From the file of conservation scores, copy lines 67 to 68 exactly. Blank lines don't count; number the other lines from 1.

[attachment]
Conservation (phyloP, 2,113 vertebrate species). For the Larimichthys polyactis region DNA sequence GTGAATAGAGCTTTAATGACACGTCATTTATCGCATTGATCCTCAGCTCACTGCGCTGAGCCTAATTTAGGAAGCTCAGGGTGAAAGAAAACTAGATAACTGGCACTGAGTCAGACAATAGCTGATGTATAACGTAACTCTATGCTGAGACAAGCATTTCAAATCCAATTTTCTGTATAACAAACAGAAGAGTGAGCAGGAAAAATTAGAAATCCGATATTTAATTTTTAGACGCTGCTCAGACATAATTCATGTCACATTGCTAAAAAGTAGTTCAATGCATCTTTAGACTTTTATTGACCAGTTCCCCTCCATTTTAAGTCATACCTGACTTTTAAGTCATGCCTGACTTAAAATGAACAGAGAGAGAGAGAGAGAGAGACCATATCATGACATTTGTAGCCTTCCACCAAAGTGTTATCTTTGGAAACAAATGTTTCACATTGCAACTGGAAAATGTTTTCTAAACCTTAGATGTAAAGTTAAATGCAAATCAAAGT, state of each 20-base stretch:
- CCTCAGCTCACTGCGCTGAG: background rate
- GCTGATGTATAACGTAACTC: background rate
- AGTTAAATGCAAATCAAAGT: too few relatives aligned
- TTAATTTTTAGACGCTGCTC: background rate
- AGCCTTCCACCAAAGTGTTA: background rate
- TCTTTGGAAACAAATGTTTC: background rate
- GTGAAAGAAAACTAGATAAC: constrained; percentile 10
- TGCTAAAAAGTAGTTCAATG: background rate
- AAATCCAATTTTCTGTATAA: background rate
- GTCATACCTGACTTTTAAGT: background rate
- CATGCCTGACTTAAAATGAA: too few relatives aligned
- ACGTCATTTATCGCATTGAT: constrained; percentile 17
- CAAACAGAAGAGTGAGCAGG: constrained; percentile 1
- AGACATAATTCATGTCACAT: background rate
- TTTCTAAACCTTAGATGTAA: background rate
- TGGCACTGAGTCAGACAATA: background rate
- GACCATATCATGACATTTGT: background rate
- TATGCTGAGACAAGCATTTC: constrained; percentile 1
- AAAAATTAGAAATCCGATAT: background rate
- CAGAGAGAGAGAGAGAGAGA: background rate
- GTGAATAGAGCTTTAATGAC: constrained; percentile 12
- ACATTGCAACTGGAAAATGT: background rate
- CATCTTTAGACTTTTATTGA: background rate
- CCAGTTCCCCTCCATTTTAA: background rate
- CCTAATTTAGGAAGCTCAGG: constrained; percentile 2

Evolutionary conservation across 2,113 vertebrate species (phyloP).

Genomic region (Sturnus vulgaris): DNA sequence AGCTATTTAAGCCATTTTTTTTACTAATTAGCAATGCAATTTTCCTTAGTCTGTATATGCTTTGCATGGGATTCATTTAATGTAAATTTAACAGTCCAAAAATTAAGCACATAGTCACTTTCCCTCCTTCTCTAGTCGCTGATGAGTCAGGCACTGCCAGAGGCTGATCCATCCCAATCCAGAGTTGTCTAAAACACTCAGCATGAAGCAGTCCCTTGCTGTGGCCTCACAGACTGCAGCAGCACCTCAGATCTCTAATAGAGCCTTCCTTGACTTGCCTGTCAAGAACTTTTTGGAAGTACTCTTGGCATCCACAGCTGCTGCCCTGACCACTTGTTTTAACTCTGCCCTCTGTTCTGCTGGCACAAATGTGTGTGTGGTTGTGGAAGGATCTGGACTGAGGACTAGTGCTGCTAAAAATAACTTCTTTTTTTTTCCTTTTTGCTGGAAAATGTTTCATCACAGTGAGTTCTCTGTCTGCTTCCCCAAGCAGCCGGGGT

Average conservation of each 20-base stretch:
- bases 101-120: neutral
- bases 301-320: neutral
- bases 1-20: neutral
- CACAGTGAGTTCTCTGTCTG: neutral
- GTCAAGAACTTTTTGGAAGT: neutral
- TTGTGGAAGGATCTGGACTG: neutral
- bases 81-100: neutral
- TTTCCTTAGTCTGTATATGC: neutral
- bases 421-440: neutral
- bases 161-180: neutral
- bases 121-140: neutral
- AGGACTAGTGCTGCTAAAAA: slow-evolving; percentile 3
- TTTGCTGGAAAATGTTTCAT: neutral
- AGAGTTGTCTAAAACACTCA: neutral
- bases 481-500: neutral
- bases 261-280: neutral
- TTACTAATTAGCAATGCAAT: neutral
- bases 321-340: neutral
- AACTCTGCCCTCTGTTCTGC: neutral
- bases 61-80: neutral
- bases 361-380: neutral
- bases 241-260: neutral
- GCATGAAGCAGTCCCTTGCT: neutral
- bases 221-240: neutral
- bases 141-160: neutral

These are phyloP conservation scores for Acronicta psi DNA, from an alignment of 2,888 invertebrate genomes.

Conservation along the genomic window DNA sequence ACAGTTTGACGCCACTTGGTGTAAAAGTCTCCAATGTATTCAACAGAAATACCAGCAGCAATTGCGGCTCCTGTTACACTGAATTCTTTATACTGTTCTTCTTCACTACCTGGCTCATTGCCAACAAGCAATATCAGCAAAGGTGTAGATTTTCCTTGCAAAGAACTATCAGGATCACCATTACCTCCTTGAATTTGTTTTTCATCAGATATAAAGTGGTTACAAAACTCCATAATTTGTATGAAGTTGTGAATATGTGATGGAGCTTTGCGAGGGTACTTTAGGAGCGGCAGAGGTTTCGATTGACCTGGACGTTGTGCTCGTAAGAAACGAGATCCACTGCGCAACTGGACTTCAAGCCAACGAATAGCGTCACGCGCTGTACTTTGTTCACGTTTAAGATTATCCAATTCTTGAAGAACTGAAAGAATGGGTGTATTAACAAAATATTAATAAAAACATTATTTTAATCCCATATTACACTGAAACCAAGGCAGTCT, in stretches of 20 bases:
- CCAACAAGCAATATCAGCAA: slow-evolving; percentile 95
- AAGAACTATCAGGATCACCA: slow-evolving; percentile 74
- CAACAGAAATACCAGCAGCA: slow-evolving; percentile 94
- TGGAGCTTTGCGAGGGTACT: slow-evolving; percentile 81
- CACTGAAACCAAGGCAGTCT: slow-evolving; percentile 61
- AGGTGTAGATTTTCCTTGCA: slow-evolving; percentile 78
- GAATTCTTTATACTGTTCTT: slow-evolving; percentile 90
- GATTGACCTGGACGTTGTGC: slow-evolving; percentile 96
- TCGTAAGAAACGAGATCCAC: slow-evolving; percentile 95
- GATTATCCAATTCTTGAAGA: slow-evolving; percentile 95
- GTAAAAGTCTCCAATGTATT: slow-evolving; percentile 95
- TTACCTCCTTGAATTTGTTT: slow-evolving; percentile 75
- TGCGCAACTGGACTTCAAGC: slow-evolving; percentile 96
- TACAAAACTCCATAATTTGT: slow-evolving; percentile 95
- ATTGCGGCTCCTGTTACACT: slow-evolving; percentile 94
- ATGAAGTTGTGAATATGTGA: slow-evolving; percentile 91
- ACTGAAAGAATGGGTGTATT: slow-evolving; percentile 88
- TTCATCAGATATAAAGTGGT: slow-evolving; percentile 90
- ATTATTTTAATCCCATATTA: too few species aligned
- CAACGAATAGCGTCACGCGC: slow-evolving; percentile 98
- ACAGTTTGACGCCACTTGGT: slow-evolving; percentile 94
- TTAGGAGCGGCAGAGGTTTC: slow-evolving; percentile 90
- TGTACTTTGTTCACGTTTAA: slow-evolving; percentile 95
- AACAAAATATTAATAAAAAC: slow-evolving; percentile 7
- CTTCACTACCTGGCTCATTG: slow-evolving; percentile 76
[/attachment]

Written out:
- GTAAAAGTCTCCAATGTATT: slow-evolving; percentile 95
- TTACCTCCTTGAATTTGTTT: slow-evolving; percentile 75